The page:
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Reusability: The Key to Making Human Life Multi-Planetary

“If one can figure out how to effectively reuse rockets just like airplanes, the cost of access to space will be reduced by as much as a factor of a hundred.  A fully reusable vehicle has never been done before. That really is the fundamental breakthrough needed to revolutionize access to space.”

--Elon Musk

SpaceX believes a fully and rapidly reusable rocket is the pivotal breakthrough needed to substantially reduce the cost of space access.  The majority of the launch cost comes from building the rocket, which flies only once. Compare that to a commercial airliner – each new plane costs about the same as Falcon 9, but can fly multiple times per day, and conduct tens of thousands of flights over its lifetime. Following the commercial model, a rapidly reusable space launch vehicle could reduce the cost of traveling to space by a hundredfold.

While most rockets are designed to burn up on reentry, SpaceX rockets are designed not only to withstand reentry, but also to return to the launch pad for a vertical landing. Through reusability testing both on the ground and during flight, SpaceX is making great strides toward this goal.

 

Grasshopper Reusability Test Program

SpaceX’s reusability testing began with the Grasshopper program. SpaceX’s Grasshopper was a 10-story Vertical Takeoff Vertical Landing (VTVL) vehicle consisting of a Falcon 9 first stage, a single Merlin 1D engine, four steel landing legs with hydraulic dampers, and a steel support structure. In 2013, Grasshopper completed a series of eight flight tests with successful landings, the highest reaching 744 meters high.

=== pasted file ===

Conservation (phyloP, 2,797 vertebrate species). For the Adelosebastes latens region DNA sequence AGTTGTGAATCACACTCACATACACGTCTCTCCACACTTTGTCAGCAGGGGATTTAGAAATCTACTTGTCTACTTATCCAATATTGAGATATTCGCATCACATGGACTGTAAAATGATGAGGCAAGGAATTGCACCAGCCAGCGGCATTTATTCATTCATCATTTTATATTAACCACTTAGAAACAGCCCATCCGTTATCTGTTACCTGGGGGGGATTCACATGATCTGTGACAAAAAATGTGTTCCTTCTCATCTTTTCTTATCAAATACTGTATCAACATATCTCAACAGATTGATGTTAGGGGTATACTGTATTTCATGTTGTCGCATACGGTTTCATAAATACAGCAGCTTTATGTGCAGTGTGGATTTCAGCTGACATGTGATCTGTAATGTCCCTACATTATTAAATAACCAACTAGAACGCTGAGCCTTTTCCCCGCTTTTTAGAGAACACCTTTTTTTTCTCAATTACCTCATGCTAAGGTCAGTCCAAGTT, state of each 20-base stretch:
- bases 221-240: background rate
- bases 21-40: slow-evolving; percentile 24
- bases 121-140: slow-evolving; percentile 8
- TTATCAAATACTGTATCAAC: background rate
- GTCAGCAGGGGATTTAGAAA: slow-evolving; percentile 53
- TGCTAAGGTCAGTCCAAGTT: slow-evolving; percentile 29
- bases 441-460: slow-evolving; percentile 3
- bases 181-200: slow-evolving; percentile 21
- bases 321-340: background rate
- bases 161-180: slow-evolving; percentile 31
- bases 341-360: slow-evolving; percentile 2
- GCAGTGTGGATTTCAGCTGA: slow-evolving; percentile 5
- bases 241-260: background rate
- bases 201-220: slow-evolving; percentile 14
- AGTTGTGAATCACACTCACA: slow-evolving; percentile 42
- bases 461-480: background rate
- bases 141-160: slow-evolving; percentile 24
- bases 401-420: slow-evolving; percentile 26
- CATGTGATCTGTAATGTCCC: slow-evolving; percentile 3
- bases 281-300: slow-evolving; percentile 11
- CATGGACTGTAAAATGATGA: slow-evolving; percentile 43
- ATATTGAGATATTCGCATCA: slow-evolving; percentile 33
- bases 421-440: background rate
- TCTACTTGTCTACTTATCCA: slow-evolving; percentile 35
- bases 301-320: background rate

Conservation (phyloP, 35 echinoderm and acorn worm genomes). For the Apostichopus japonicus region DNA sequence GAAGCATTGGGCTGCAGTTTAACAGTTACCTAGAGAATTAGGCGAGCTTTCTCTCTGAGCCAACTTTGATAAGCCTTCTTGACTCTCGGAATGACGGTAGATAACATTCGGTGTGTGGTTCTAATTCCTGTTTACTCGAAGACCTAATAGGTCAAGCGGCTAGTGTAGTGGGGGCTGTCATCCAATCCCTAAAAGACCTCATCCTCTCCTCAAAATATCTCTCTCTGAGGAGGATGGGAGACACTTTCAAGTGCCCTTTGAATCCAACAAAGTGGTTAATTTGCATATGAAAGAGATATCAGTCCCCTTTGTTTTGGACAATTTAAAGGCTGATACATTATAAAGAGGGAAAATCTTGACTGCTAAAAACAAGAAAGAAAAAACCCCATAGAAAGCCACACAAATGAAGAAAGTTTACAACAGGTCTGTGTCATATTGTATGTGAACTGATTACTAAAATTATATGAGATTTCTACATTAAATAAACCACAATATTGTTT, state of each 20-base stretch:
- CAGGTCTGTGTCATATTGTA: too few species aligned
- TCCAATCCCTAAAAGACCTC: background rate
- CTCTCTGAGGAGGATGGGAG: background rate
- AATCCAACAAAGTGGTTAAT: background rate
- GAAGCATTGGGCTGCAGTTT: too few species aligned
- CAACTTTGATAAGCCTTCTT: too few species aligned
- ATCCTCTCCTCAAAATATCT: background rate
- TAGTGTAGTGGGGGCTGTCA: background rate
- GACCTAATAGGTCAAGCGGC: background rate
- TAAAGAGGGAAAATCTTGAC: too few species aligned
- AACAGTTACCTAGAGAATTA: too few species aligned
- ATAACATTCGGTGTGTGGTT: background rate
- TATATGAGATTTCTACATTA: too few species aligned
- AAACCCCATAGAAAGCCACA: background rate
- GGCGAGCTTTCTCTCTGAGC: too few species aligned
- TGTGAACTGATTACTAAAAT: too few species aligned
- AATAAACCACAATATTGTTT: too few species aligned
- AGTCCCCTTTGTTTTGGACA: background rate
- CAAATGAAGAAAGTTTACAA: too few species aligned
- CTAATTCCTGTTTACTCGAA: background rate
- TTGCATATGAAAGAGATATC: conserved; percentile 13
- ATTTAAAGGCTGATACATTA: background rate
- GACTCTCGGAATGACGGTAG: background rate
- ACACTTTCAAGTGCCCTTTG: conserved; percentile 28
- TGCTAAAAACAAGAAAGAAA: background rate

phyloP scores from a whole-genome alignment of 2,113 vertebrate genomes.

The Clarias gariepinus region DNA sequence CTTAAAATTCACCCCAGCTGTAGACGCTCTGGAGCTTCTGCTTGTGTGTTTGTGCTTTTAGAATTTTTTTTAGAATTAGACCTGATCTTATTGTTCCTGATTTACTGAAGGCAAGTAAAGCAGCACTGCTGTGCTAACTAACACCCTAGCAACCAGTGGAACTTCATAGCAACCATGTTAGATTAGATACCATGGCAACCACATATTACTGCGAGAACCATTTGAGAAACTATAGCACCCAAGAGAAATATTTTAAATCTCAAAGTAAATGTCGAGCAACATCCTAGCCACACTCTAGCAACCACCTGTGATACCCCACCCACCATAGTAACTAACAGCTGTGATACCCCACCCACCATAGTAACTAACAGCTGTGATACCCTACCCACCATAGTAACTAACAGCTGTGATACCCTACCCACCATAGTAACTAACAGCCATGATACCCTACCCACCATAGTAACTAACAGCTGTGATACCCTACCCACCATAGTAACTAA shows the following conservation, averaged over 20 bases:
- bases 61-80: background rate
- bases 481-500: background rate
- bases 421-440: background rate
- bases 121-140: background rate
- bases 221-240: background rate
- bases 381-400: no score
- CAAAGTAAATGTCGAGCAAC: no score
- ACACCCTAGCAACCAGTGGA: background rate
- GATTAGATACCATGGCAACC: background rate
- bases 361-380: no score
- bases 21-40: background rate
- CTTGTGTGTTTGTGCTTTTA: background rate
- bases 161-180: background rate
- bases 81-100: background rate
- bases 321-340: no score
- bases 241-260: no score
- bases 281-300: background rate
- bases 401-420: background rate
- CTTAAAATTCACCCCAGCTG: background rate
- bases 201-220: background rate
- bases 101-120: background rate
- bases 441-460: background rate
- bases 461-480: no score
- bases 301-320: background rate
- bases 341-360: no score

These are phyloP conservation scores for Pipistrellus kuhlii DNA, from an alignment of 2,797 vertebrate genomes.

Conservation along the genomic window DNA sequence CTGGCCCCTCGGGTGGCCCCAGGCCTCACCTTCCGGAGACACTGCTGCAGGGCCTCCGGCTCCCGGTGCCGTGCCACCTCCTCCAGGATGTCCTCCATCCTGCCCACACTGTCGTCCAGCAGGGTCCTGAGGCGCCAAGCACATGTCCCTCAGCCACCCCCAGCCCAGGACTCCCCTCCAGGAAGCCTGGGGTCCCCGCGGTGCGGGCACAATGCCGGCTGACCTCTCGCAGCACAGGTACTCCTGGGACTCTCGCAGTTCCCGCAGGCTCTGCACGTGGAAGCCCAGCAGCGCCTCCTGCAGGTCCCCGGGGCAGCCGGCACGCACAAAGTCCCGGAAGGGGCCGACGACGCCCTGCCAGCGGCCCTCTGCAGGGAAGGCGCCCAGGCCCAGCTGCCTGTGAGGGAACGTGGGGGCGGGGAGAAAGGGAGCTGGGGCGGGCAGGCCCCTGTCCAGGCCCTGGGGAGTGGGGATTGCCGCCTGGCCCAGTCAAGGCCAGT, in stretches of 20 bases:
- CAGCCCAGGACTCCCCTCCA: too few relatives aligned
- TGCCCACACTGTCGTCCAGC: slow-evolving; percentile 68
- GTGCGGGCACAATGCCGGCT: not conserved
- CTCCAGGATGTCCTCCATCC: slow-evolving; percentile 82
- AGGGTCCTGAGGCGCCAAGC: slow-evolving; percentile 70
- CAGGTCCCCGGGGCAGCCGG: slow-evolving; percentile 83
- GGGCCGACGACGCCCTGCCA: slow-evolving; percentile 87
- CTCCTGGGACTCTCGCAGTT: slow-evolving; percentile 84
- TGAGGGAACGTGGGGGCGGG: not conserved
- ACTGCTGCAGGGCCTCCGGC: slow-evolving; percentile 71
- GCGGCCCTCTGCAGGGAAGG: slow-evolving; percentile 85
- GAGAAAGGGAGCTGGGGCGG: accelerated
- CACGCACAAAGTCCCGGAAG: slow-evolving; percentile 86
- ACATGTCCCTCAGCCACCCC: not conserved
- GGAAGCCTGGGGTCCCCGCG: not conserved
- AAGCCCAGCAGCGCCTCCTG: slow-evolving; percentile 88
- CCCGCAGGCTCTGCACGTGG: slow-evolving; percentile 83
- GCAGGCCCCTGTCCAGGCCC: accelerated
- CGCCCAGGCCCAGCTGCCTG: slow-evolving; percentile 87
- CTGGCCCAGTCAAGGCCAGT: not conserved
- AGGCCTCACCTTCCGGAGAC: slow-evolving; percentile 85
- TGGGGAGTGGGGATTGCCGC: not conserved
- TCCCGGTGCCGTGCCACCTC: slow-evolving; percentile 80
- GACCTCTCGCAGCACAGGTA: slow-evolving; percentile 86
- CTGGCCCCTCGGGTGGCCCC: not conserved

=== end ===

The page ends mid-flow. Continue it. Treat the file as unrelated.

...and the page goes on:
Falcon 9 Reusable (Falcon 9R) Test Program

Following the completion of the Grasshopper testing program in 2013, SpaceX conducted a series of tests using the F9R development test vehicle – an advanced prototype for the world's first reusable rocket. The F9R test vehicle is essentially a Falcon 9 first stage with landing legs designed to test the precision landing techniques needed to return a rocket to Earth intact.F9R completed successively higher tests in McGregor, Texas, topping out with a 1000m test using steerable grid fins.

 

First Stage Flight Testing

In addition to the F9R development vehicle testing in 2014, SpaceX also made its first attempts to return a first stage to Earth during an actual mission.  During a nominal mission, the first stage delivers the second stage and payload to a targeted orbit and then reenters Earth’s atmosphere to conduct a precision landing – initially on an autonomous spaceport drone ship at sea, and eventually on land.

In 2014, SpaceX twice successfully returned a Falcon 9 first stage from space and landed it in the Atlantic Ocean. Using lessons learned from those attempts, in January 2015 SpaceX attempted a precision landing on the drone ship, nicknamed “Just Read the Instructions”.  The rocket made it to the drone ship, but landed hard. During a second precision landing attempt in February, this time over water, the rocket impressively came within 10 meters of its target. Unfortunately, extreme weather prevented recovery.

The video below shows the first stage landing following the Falcon 9 launch in July 2014.

SpaceX will continue to attempt landings whenever the mission profile allows, and with at least a dozen launches planned over the next year, we are confident that a first stage will soon land on a drone ship in the ocean, and not long after that, on land.